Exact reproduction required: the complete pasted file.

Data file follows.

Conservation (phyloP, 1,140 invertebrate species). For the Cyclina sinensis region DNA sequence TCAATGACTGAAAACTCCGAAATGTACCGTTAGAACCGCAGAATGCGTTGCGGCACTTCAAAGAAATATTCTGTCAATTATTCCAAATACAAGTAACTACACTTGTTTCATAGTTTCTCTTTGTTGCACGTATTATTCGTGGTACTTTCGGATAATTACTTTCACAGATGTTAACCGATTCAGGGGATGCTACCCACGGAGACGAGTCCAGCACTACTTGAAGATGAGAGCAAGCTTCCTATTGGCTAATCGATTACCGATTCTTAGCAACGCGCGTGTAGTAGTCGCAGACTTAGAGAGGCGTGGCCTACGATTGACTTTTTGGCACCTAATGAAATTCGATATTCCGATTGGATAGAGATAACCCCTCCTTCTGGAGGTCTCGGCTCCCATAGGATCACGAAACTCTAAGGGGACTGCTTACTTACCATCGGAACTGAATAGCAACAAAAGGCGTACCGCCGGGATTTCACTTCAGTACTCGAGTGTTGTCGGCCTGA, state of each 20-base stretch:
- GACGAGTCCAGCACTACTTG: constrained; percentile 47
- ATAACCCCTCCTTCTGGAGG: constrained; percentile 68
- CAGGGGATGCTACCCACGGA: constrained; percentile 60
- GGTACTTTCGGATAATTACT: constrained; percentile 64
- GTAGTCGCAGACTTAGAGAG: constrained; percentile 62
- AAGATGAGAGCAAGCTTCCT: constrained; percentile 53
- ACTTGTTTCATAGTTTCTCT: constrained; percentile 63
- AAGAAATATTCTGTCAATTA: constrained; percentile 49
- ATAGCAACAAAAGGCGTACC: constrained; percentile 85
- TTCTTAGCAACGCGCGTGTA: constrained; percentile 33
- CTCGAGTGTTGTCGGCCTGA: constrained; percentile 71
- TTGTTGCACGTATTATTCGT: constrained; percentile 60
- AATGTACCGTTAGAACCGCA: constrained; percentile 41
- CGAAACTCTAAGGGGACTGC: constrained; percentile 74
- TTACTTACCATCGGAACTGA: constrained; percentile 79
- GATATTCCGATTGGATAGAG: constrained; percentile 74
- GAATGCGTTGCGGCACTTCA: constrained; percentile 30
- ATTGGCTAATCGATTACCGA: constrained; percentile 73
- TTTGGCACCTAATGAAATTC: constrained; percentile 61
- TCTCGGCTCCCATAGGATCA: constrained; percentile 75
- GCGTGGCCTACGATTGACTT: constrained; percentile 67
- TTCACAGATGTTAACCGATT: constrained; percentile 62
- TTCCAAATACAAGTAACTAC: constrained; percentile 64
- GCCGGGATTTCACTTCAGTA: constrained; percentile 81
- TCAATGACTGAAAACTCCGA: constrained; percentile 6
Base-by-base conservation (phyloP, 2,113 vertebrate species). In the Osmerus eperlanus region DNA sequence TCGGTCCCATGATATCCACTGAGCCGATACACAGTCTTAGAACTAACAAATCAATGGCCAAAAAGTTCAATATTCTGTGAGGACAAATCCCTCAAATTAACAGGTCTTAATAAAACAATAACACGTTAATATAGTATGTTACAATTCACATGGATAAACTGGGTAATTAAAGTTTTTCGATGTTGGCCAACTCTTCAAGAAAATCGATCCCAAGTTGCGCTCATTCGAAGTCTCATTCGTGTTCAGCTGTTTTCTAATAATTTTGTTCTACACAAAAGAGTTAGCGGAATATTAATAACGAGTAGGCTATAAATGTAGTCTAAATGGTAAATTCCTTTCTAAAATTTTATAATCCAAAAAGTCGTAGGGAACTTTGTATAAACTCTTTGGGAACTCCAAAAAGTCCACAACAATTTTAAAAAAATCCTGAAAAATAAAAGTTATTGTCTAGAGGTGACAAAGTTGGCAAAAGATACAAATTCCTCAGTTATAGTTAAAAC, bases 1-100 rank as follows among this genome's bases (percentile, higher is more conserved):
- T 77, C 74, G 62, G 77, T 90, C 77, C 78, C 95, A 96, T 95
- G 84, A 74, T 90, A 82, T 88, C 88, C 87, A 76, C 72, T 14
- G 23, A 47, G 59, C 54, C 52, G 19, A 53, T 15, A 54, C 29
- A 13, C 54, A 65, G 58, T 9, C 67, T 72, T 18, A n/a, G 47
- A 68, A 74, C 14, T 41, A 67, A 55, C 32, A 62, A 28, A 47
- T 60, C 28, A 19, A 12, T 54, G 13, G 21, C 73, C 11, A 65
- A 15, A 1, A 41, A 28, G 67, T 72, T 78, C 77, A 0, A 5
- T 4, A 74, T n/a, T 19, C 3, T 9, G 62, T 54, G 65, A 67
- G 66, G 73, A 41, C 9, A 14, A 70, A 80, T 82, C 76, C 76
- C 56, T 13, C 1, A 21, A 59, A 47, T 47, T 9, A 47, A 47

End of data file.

Conservation (phyloP, 1,140 invertebrate species). For the Cyclina sinensis region DNA sequence TCAATGACTGAAAACTCCGAAATGTACCGTTAGAACCGCAGAATGCGTTGCGGCACTTCAAAGAAATATTCTGTCAATTATTCCAAATACAAGTAACTACACTTGTTTCATAGTTTCTCTTTGTTGCACGTATTATTCGTGGTACTTTCGGATAATTACTTTCACAGATGTTAACCGATTCAGGGGATGCTACCCACGGAGACGAGTCCAGCACTACTTGAAGATGAGAGCAAGCTTCCTATTGGCTAATCGATTACCGATTCTTAGCAACGCGCGTGTAGTAGTCGCAGACTTAGAGAGGCGTGGCCTACGATTGACTTTTTGGCACCTAATGAAATTCGATATTCCGATTGGATAGAGATAACCCCTCCTTCTGGAGGTCTCGGCTCCCATAGGATCACGAAACTCTAAGGGGACTGCTTACTTACCATCGGAACTGAATAGCAACAAAAGGCGTACCGCCGGGATTTCACTTCAGTACTCGAGTGTTGTCGGCCTGA, state of each 20-base stretch:
- GACGAGTCCAGCACTACTTG: constrained; percentile 47
- ATAACCCCTCCTTCTGGAGG: constrained; percentile 68
- CAGGGGATGCTACCCACGGA: constrained; percentile 60
- GGTACTTTCGGATAATTACT: constrained; percentile 64
- GTAGTCGCAGACTTAGAGAG: constrained; percentile 62
- AAGATGAGAGCAAGCTTCCT: constrained; percentile 53
- ACTTGTTTCATAGTTTCTCT: constrained; percentile 63
- AAGAAATATTCTGTCAATTA: constrained; percentile 49
- ATAGCAACAAAAGGCGTACC: constrained; percentile 85
- TTCTTAGCAACGCGCGTGTA: constrained; percentile 33
- CTCGAGTGTTGTCGGCCTGA: constrained; percentile 71
- TTGTTGCACGTATTATTCGT: constrained; percentile 60
- AATGTACCGTTAGAACCGCA: constrained; percentile 41
- CGAAACTCTAAGGGGACTGC: constrained; percentile 74
- TTACTTACCATCGGAACTGA: constrained; percentile 79
- GATATTCCGATTGGATAGAG: constrained; percentile 74
- GAATGCGTTGCGGCACTTCA: constrained; percentile 30
- ATTGGCTAATCGATTACCGA: constrained; percentile 73
- TTTGGCACCTAATGAAATTC: constrained; percentile 61
- TCTCGGCTCCCATAGGATCA: constrained; percentile 75
- GCGTGGCCTACGATTGACTT: constrained; percentile 67
- TTCACAGATGTTAACCGATT: constrained; percentile 62
- TTCCAAATACAAGTAACTAC: constrained; percentile 64
- GCCGGGATTTCACTTCAGTA: constrained; percentile 81
- TCAATGACTGAAAACTCCGA: constrained; percentile 6
Base-by-base conservation (phyloP, 2,113 vertebrate species). In the Osmerus eperlanus region DNA sequence TCGGTCCCATGATATCCACTGAGCCGATACACAGTCTTAGAACTAACAAATCAATGGCCAAAAAGTTCAATATTCTGTGAGGACAAATCCCTCAAATTAACAGGTCTTAATAAAACAATAACACGTTAATATAGTATGTTACAATTCACATGGATAAACTGGGTAATTAAAGTTTTTCGATGTTGGCCAACTCTTCAAGAAAATCGATCCCAAGTTGCGCTCATTCGAAGTCTCATTCGTGTTCAGCTGTTTTCTAATAATTTTGTTCTACACAAAAGAGTTAGCGGAATATTAATAACGAGTAGGCTATAAATGTAGTCTAAATGGTAAATTCCTTTCTAAAATTTTATAATCCAAAAAGTCGTAGGGAACTTTGTATAAACTCTTTGGGAACTCCAAAAAGTCCACAACAATTTTAAAAAAATCCTGAAAAATAAAAGTTATTGTCTAGAGGTGACAAAGTTGGCAAAAGATACAAATTCCTCAGTTATAGTTAAAAC, bases 1-100 rank as follows among this genome's bases (percentile, higher is more conserved):
- T 77, C 74, G 62, G 77, T 90, C 77, C 78, C 95, A 96, T 95
- G 84, A 74, T 90, A 82, T 88, C 88, C 87, A 76, C 72, T 14
- G 23, A 47, G 59, C 54, C 52, G 19, A 53, T 15, A 54, C 29
- A 13, C 54, A 65, G 58, T 9, C 67, T 72, T 18, A n/a, G 47
- A 68, A 74, C 14, T 41, A 67, A 55, C 32, A 62, A 28, A 47
- T 60, C 28, A 19, A 12, T 54, G 13, G 21, C 73, C 11, A 65
- A 15, A 1, A 41, A 28, G 67, T 72, T 78, C 77, A 0, A 5
- T 4, A 74, T n/a, T 19, C 3, T 9, G 62, T 54, G 65, A 67
- G 66, G 73, A 41, C 9, A 14, A 70, A 80, T 82, C 76, C 76
- C 56, T 13, C 1, A 21, A 59, A 47, T 47, T 9, A 47, A 47